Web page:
Development of handwriting speed and legibility in grades 1–9

Steve Graham*, William Schafer, Virginia Berninger, Naomi Weintraub

*Corresponding author for this work

Research output: Contribution to journalArticlepeer-review

194 Scopus citations


The development of handwriting speed and legibility in 900 children in Grades 1–9 was examined. Each student completed 3 writing tasks: copying a paragraph, writing a narrative, and writing an essay. The children's speed of handwriting on the copying task typically increased from one grade to the next, but the pace of development was uneven during the intermediate grades and leveled off in Grade 9 as speed began to approximate adult speeds. In contrast, improvement in handwriting legibility on the 3 writing tasks was primarily limited to the intermediate grades. Girls' handwriting was more legible than boys' handwriting, and the girls wrote faster in Grades 1, 6, and 7. Right-handers were also faster than left-handers, but there was no difference in the legibility of their written products. Finally, handwriting speed contributed significantly to the prediction of legibility on the narrative and expository writing tasks, but the contribution was small, accounting for only 1 % of the variance.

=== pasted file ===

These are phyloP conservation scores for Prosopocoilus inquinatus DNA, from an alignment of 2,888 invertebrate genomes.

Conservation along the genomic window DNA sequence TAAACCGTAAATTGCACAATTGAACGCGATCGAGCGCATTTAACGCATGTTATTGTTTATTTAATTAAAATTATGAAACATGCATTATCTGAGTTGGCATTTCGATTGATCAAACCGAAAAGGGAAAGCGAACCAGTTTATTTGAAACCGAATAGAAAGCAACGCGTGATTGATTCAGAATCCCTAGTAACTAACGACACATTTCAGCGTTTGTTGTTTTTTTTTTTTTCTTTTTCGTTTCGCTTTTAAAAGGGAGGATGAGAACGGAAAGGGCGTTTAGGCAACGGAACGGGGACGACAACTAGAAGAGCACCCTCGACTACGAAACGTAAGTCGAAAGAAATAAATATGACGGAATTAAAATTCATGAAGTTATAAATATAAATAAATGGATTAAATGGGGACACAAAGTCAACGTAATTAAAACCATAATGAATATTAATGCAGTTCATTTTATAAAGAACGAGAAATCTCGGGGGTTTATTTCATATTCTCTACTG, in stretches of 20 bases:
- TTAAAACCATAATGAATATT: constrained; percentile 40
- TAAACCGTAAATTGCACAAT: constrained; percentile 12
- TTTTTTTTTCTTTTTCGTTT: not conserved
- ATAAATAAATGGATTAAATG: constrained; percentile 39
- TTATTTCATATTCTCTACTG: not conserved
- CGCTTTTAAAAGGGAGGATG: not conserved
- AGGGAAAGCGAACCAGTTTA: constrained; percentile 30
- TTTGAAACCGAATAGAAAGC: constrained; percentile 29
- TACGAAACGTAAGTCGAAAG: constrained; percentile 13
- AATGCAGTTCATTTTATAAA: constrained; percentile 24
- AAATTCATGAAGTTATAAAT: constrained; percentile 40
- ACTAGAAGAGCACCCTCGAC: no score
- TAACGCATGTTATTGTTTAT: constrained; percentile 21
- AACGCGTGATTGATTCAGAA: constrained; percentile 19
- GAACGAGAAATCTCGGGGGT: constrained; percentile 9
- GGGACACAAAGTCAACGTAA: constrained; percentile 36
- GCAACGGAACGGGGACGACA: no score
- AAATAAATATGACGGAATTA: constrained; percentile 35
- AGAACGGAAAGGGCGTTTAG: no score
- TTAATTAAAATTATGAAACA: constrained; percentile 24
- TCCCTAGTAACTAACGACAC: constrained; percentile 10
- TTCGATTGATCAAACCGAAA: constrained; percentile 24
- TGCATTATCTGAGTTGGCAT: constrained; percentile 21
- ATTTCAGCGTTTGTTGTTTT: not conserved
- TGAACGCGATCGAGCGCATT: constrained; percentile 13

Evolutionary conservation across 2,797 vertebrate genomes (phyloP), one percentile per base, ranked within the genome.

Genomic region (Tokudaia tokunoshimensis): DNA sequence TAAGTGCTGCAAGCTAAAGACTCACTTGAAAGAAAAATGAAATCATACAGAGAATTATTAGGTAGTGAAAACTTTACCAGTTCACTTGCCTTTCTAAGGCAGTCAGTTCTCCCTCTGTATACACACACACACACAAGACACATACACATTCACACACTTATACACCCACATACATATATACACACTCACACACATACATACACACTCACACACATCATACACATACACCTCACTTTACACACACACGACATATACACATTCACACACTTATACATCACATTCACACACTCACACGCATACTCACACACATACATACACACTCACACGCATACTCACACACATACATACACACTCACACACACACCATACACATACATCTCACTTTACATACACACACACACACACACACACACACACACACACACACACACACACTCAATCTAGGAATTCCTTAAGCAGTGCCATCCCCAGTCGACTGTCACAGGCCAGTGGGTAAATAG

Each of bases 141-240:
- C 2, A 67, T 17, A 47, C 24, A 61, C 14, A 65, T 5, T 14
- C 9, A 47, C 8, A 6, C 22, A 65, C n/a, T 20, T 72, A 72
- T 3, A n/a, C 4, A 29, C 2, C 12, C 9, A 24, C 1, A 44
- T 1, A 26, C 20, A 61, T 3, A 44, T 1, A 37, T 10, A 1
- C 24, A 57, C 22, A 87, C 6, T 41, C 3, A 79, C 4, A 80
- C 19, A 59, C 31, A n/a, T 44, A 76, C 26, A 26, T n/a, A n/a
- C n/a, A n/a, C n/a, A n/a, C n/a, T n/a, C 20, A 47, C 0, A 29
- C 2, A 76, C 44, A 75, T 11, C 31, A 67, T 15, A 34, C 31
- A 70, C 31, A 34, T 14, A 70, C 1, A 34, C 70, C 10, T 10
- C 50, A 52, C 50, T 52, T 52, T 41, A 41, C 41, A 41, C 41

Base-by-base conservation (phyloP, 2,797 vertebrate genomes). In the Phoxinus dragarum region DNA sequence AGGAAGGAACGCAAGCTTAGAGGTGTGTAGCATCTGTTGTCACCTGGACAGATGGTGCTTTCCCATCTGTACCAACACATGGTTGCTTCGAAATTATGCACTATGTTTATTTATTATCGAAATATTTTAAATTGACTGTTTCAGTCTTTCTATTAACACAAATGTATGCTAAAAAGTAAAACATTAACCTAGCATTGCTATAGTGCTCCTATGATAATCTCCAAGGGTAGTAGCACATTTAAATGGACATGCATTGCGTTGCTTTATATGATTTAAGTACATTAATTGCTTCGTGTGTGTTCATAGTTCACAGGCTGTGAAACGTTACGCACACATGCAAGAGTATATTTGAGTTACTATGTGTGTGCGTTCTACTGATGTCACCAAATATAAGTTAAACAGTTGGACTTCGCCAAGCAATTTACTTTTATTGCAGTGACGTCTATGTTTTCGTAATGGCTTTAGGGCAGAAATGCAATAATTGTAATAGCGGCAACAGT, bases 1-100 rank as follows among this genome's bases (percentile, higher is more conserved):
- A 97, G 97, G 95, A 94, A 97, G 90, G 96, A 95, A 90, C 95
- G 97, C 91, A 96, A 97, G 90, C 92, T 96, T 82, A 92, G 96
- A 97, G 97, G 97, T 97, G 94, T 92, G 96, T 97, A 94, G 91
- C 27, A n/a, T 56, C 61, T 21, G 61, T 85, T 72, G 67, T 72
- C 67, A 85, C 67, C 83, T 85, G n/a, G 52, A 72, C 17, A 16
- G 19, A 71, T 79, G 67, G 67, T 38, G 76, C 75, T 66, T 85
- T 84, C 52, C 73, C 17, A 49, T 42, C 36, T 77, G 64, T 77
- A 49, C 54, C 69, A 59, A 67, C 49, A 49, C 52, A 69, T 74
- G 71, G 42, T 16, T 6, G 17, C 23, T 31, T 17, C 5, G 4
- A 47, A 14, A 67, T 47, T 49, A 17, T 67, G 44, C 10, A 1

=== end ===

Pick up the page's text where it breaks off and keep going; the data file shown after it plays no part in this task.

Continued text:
Original languageAmerican English
Pages (from-to)42-52
Number of pages11
JournalJournal of Educational Research
Issue number1
StatePublished - 1998


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